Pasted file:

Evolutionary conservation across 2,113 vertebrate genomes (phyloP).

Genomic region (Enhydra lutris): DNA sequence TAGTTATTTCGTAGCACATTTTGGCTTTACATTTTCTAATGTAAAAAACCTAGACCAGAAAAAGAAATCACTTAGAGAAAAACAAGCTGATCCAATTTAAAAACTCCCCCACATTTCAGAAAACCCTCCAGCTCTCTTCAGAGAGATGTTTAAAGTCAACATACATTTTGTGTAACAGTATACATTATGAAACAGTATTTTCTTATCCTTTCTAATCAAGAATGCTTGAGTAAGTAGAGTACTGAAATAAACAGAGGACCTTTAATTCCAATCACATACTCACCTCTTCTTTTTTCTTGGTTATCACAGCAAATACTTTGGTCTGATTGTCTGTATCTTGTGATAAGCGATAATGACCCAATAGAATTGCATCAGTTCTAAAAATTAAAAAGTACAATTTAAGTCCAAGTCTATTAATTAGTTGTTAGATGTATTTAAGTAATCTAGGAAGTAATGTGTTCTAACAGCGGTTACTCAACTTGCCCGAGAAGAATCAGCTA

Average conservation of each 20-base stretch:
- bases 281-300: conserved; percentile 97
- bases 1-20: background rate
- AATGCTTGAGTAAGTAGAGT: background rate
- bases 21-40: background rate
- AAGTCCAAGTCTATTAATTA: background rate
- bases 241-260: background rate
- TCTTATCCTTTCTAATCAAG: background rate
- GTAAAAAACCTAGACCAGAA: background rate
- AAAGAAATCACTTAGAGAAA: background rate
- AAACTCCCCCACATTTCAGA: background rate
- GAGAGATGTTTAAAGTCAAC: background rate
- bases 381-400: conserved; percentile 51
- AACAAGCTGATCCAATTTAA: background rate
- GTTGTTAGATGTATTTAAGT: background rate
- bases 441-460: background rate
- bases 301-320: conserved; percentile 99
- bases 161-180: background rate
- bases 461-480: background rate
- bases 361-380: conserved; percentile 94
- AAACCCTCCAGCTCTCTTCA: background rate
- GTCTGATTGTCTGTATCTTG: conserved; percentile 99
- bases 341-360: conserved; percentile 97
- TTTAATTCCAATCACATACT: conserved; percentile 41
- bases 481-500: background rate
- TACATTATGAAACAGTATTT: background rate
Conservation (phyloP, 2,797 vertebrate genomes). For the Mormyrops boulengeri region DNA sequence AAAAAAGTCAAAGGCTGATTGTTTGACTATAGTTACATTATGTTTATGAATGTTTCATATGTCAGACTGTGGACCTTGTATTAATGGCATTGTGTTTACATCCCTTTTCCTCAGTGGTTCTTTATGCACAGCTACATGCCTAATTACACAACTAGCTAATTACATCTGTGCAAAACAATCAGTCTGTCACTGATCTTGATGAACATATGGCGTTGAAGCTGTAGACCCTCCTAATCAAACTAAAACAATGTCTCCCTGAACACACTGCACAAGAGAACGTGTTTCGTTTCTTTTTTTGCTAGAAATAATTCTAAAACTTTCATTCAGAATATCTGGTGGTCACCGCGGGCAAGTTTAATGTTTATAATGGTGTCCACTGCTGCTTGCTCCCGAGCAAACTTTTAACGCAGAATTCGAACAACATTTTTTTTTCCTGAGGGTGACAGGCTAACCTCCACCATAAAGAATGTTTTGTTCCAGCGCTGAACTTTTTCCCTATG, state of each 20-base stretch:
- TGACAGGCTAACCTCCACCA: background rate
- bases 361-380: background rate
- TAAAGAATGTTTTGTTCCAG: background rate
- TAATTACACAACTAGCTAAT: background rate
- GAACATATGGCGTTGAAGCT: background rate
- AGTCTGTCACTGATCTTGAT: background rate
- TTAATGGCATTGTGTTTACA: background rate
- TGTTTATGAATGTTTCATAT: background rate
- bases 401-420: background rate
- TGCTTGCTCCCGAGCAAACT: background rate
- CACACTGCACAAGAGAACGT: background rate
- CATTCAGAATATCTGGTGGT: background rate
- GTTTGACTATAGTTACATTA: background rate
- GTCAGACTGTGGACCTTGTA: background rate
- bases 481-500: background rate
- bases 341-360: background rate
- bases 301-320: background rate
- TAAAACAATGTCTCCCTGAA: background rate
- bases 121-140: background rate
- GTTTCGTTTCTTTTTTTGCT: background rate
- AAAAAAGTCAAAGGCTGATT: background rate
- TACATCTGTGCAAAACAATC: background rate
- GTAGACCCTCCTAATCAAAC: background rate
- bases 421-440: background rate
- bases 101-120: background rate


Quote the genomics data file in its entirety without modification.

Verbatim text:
Evolutionary conservation across 2,113 vertebrate genomes (phyloP).

Genomic region (Enhydra lutris): DNA sequence TAGTTATTTCGTAGCACATTTTGGCTTTACATTTTCTAATGTAAAAAACCTAGACCAGAAAAAGAAATCACTTAGAGAAAAACAAGCTGATCCAATTTAAAAACTCCCCCACATTTCAGAAAACCCTCCAGCTCTCTTCAGAGAGATGTTTAAAGTCAACATACATTTTGTGTAACAGTATACATTATGAAACAGTATTTTCTTATCCTTTCTAATCAAGAATGCTTGAGTAAGTAGAGTACTGAAATAAACAGAGGACCTTTAATTCCAATCACATACTCACCTCTTCTTTTTTCTTGGTTATCACAGCAAATACTTTGGTCTGATTGTCTGTATCTTGTGATAAGCGATAATGACCCAATAGAATTGCATCAGTTCTAAAAATTAAAAAGTACAATTTAAGTCCAAGTCTATTAATTAGTTGTTAGATGTATTTAAGTAATCTAGGAAGTAATGTGTTCTAACAGCGGTTACTCAACTTGCCCGAGAAGAATCAGCTA

Average conservation of each 20-base stretch:
- bases 281-300: conserved; percentile 97
- bases 1-20: background rate
- AATGCTTGAGTAAGTAGAGT: background rate
- bases 21-40: background rate
- AAGTCCAAGTCTATTAATTA: background rate
- bases 241-260: background rate
- TCTTATCCTTTCTAATCAAG: background rate
- GTAAAAAACCTAGACCAGAA: background rate
- AAAGAAATCACTTAGAGAAA: background rate
- AAACTCCCCCACATTTCAGA: background rate
- GAGAGATGTTTAAAGTCAAC: background rate
- bases 381-400: conserved; percentile 51
- AACAAGCTGATCCAATTTAA: background rate
- GTTGTTAGATGTATTTAAGT: background rate
- bases 441-460: background rate
- bases 301-320: conserved; percentile 99
- bases 161-180: background rate
- bases 461-480: background rate
- bases 361-380: conserved; percentile 94
- AAACCCTCCAGCTCTCTTCA: background rate
- GTCTGATTGTCTGTATCTTG: conserved; percentile 99
- bases 341-360: conserved; percentile 97
- TTTAATTCCAATCACATACT: conserved; percentile 41
- bases 481-500: background rate
- TACATTATGAAACAGTATTT: background rate
Conservation (phyloP, 2,797 vertebrate genomes). For the Mormyrops boulengeri region DNA sequence AAAAAAGTCAAAGGCTGATTGTTTGACTATAGTTACATTATGTTTATGAATGTTTCATATGTCAGACTGTGGACCTTGTATTAATGGCATTGTGTTTACATCCCTTTTCCTCAGTGGTTCTTTATGCACAGCTACATGCCTAATTACACAACTAGCTAATTACATCTGTGCAAAACAATCAGTCTGTCACTGATCTTGATGAACATATGGCGTTGAAGCTGTAGACCCTCCTAATCAAACTAAAACAATGTCTCCCTGAACACACTGCACAAGAGAACGTGTTTCGTTTCTTTTTTTGCTAGAAATAATTCTAAAACTTTCATTCAGAATATCTGGTGGTCACCGCGGGCAAGTTTAATGTTTATAATGGTGTCCACTGCTGCTTGCTCCCGAGCAAACTTTTAACGCAGAATTCGAACAACATTTTTTTTTCCTGAGGGTGACAGGCTAACCTCCACCATAAAGAATGTTTTGTTCCAGCGCTGAACTTTTTCCCTATG, state of each 20-base stretch:
- TGACAGGCTAACCTCCACCA: background rate
- bases 361-380: background rate
- TAAAGAATGTTTTGTTCCAG: background rate
- TAATTACACAACTAGCTAAT: background rate
- GAACATATGGCGTTGAAGCT: background rate
- AGTCTGTCACTGATCTTGAT: background rate
- TTAATGGCATTGTGTTTACA: background rate
- TGTTTATGAATGTTTCATAT: background rate
- bases 401-420: background rate
- TGCTTGCTCCCGAGCAAACT: background rate
- CACACTGCACAAGAGAACGT: background rate
- CATTCAGAATATCTGGTGGT: background rate
- GTTTGACTATAGTTACATTA: background rate
- GTCAGACTGTGGACCTTGTA: background rate
- bases 481-500: background rate
- bases 341-360: background rate
- bases 301-320: background rate
- TAAAACAATGTCTCCCTGAA: background rate
- bases 121-140: background rate
- GTTTCGTTTCTTTTTTTGCT: background rate
- AAAAAAGTCAAAGGCTGATT: background rate
- TACATCTGTGCAAAACAATC: background rate
- GTAGACCCTCCTAATCAAAC: background rate
- bases 421-440: background rate
- bases 101-120: background rate